This I consider to be in contrast with the idea of evaluation that refers to a neutral, objective value. Objectivity is to me an ideal that I believe I will never be able in my entire life to say honestly, I have achieved. We might need to keep in mind that our perceptions are distorted in a unique way by nature. But continuously perfecting the skill of objectivity is a quest that, in my opinion, could perhaps get us closer to unraveling our purpose and set us further away from competition.

Mathematics is the formal tool that permits us to form comparisons and, in a sense, makes competition very concrete.

Illustration by Sophie Marques

How could we apply this philosophy to teaching mathematics? One could try to create a space free from judgement: valuing mistakes, struggles as part of growth, acknowledging and valorising any contributions or inputs. One could respect and value any form of knowledge and discipline. One could shape the students into independent learners. One could also encourage questions and sometimes leave the students with more questions than answers. One could try to build on ideas instead of swiping them away. One might not present oneself as having all the answers and free from making mistakes. One could value the learning process and progress without any fixed goal if not a constant will for improvement and growth. One should inspire self-awareness, empathy, and compassion, and work on emotional intelligence at all ages. To me, human beings strive for meaningful connections and need those for a balance and healthy lifestyle by “definition”. It could be beneficial to know how to encourage and set meaningful connections and collaboration in classrooms. Finally, in each single class one could encourage students to be concerned about their well-being and not neglect enjoying themselves with and without others. Life is also about that.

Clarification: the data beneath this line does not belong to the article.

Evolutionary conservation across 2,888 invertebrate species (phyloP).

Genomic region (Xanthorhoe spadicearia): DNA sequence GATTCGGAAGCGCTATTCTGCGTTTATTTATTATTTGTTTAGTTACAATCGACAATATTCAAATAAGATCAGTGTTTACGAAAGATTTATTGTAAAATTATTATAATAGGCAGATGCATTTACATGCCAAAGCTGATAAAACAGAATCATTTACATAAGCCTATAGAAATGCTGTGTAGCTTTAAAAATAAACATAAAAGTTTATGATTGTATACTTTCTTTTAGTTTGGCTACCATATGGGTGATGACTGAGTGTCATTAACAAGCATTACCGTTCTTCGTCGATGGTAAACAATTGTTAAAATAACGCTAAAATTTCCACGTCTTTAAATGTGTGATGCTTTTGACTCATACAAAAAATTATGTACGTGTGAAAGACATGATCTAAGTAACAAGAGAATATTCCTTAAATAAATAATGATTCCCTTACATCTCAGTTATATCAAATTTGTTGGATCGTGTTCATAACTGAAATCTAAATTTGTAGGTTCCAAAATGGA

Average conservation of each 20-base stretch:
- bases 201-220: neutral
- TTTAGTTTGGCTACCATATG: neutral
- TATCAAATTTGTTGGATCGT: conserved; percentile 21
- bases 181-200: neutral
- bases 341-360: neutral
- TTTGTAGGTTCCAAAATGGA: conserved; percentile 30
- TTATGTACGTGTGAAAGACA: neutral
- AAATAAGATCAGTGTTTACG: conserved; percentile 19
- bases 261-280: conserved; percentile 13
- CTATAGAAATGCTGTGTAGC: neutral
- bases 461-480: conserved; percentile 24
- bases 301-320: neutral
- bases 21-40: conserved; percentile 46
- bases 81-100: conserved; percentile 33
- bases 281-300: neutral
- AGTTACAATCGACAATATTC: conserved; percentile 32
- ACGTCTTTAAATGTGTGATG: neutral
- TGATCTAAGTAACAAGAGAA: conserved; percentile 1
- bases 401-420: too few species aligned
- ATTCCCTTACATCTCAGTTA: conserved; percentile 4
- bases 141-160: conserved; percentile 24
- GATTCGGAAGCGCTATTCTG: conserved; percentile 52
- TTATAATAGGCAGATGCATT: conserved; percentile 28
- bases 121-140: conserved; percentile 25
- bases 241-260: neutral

In closing, I believe that a large part of learning is acquired by learning from role-models. We might need to make sure to set the example we wish to see in the world and that example is in harmony with our actions and words. Why is that relevant to society? Universities and schools have a considerable influence on how future generations will be in the world, with no-one being understated or overlooked.

Knowledge without wisdom, which will happen without emotional intelligence and constructive connections, is very dangerous and sad to observe.

Dr. Sophie Marques

Department of Mathematical Sciences,

This Post Has One Comment

  1. Cátia Marcelino

    És a melhor!